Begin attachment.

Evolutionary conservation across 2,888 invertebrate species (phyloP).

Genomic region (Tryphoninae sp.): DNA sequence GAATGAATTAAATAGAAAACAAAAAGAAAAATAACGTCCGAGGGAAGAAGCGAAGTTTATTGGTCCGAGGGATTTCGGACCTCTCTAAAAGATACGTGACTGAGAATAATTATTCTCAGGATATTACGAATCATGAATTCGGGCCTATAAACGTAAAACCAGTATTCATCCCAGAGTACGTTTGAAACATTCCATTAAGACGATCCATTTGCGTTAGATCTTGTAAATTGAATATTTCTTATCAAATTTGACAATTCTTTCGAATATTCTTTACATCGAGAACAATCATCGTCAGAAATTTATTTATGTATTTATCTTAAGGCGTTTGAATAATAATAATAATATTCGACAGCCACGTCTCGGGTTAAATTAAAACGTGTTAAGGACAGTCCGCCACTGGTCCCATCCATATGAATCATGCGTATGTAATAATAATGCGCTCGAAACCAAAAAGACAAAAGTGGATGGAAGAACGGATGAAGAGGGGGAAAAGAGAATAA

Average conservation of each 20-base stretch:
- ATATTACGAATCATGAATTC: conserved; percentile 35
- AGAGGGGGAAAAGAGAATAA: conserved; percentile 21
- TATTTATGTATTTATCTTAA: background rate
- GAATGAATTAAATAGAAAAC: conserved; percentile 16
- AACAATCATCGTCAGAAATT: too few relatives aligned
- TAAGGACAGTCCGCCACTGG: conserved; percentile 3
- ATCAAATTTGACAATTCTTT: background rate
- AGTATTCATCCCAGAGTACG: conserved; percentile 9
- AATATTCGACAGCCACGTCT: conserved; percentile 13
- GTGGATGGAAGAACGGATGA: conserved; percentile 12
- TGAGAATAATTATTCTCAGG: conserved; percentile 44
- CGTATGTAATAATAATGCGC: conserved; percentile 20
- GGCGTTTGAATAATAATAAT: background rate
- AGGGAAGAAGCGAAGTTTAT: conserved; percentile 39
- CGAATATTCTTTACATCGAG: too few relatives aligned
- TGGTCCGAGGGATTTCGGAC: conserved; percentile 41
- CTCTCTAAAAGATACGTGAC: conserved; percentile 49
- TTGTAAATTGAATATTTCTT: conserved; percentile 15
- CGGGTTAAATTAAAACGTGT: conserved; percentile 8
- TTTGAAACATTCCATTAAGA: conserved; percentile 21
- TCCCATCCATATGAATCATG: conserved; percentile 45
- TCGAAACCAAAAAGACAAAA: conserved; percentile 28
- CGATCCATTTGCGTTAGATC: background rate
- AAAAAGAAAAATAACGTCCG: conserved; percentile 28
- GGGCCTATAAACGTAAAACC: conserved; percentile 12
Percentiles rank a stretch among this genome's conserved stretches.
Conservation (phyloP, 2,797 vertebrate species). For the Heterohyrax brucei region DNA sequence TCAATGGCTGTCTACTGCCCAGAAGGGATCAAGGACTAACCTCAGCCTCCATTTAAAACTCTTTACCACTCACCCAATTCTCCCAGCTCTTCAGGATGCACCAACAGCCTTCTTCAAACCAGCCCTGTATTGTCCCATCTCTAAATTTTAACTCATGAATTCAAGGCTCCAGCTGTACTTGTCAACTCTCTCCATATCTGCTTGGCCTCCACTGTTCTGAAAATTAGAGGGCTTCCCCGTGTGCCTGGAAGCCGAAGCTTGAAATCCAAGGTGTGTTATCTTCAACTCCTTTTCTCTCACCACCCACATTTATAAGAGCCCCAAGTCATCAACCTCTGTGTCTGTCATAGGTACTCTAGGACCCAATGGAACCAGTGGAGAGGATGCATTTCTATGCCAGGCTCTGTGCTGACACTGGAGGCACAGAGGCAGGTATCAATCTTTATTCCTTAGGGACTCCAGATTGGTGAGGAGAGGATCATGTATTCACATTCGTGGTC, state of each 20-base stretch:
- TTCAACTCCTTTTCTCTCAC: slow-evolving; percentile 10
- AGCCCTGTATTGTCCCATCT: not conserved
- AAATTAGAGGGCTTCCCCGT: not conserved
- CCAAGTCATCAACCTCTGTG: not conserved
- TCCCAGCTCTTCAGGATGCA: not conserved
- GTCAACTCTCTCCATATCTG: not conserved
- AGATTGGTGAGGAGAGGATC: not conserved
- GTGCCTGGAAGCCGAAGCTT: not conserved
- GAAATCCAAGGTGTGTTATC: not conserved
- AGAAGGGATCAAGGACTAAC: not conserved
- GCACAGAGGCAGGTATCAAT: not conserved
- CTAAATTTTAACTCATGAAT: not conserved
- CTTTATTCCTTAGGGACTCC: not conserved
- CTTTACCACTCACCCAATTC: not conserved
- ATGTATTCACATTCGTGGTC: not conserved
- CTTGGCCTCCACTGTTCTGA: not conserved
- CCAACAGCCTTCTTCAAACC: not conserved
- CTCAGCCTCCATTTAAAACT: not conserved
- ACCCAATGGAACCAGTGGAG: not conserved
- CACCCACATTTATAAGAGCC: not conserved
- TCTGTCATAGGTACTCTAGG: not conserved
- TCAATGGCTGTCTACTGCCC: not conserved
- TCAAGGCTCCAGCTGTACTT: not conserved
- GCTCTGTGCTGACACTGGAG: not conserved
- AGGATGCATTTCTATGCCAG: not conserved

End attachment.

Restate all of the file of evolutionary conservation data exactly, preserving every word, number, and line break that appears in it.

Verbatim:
Evolutionary conservation across 2,888 invertebrate species (phyloP).

Genomic region (Tryphoninae sp.): DNA sequence GAATGAATTAAATAGAAAACAAAAAGAAAAATAACGTCCGAGGGAAGAAGCGAAGTTTATTGGTCCGAGGGATTTCGGACCTCTCTAAAAGATACGTGACTGAGAATAATTATTCTCAGGATATTACGAATCATGAATTCGGGCCTATAAACGTAAAACCAGTATTCATCCCAGAGTACGTTTGAAACATTCCATTAAGACGATCCATTTGCGTTAGATCTTGTAAATTGAATATTTCTTATCAAATTTGACAATTCTTTCGAATATTCTTTACATCGAGAACAATCATCGTCAGAAATTTATTTATGTATTTATCTTAAGGCGTTTGAATAATAATAATAATATTCGACAGCCACGTCTCGGGTTAAATTAAAACGTGTTAAGGACAGTCCGCCACTGGTCCCATCCATATGAATCATGCGTATGTAATAATAATGCGCTCGAAACCAAAAAGACAAAAGTGGATGGAAGAACGGATGAAGAGGGGGAAAAGAGAATAA

Average conservation of each 20-base stretch:
- ATATTACGAATCATGAATTC: conserved; percentile 35
- AGAGGGGGAAAAGAGAATAA: conserved; percentile 21
- TATTTATGTATTTATCTTAA: background rate
- GAATGAATTAAATAGAAAAC: conserved; percentile 16
- AACAATCATCGTCAGAAATT: too few relatives aligned
- TAAGGACAGTCCGCCACTGG: conserved; percentile 3
- ATCAAATTTGACAATTCTTT: background rate
- AGTATTCATCCCAGAGTACG: conserved; percentile 9
- AATATTCGACAGCCACGTCT: conserved; percentile 13
- GTGGATGGAAGAACGGATGA: conserved; percentile 12
- TGAGAATAATTATTCTCAGG: conserved; percentile 44
- CGTATGTAATAATAATGCGC: conserved; percentile 20
- GGCGTTTGAATAATAATAAT: background rate
- AGGGAAGAAGCGAAGTTTAT: conserved; percentile 39
- CGAATATTCTTTACATCGAG: too few relatives aligned
- TGGTCCGAGGGATTTCGGAC: conserved; percentile 41
- CTCTCTAAAAGATACGTGAC: conserved; percentile 49
- TTGTAAATTGAATATTTCTT: conserved; percentile 15
- CGGGTTAAATTAAAACGTGT: conserved; percentile 8
- TTTGAAACATTCCATTAAGA: conserved; percentile 21
- TCCCATCCATATGAATCATG: conserved; percentile 45
- TCGAAACCAAAAAGACAAAA: conserved; percentile 28
- CGATCCATTTGCGTTAGATC: background rate
- AAAAAGAAAAATAACGTCCG: conserved; percentile 28
- GGGCCTATAAACGTAAAACC: conserved; percentile 12
Percentiles rank a stretch among this genome's conserved stretches.
Conservation (phyloP, 2,797 vertebrate species). For the Heterohyrax brucei region DNA sequence TCAATGGCTGTCTACTGCCCAGAAGGGATCAAGGACTAACCTCAGCCTCCATTTAAAACTCTTTACCACTCACCCAATTCTCCCAGCTCTTCAGGATGCACCAACAGCCTTCTTCAAACCAGCCCTGTATTGTCCCATCTCTAAATTTTAACTCATGAATTCAAGGCTCCAGCTGTACTTGTCAACTCTCTCCATATCTGCTTGGCCTCCACTGTTCTGAAAATTAGAGGGCTTCCCCGTGTGCCTGGAAGCCGAAGCTTGAAATCCAAGGTGTGTTATCTTCAACTCCTTTTCTCTCACCACCCACATTTATAAGAGCCCCAAGTCATCAACCTCTGTGTCTGTCATAGGTACTCTAGGACCCAATGGAACCAGTGGAGAGGATGCATTTCTATGCCAGGCTCTGTGCTGACACTGGAGGCACAGAGGCAGGTATCAATCTTTATTCCTTAGGGACTCCAGATTGGTGAGGAGAGGATCATGTATTCACATTCGTGGTC, state of each 20-base stretch:
- TTCAACTCCTTTTCTCTCAC: slow-evolving; percentile 10
- AGCCCTGTATTGTCCCATCT: not conserved
- AAATTAGAGGGCTTCCCCGT: not conserved
- CCAAGTCATCAACCTCTGTG: not conserved
- TCCCAGCTCTTCAGGATGCA: not conserved
- GTCAACTCTCTCCATATCTG: not conserved
- AGATTGGTGAGGAGAGGATC: not conserved
- GTGCCTGGAAGCCGAAGCTT: not conserved
- GAAATCCAAGGTGTGTTATC: not conserved
- AGAAGGGATCAAGGACTAAC: not conserved
- GCACAGAGGCAGGTATCAAT: not conserved
- CTAAATTTTAACTCATGAAT: not conserved
- CTTTATTCCTTAGGGACTCC: not conserved
- CTTTACCACTCACCCAATTC: not conserved
- ATGTATTCACATTCGTGGTC: not conserved
- CTTGGCCTCCACTGTTCTGA: not conserved
- CCAACAGCCTTCTTCAAACC: not conserved
- CTCAGCCTCCATTTAAAACT: not conserved
- ACCCAATGGAACCAGTGGAG: not conserved
- CACCCACATTTATAAGAGCC: not conserved
- TCTGTCATAGGTACTCTAGG: not conserved
- TCAATGGCTGTCTACTGCCC: not conserved
- TCAAGGCTCCAGCTGTACTT: not conserved
- GCTCTGTGCTGACACTGGAG: not conserved
- AGGATGCATTTCTATGCCAG: not conserved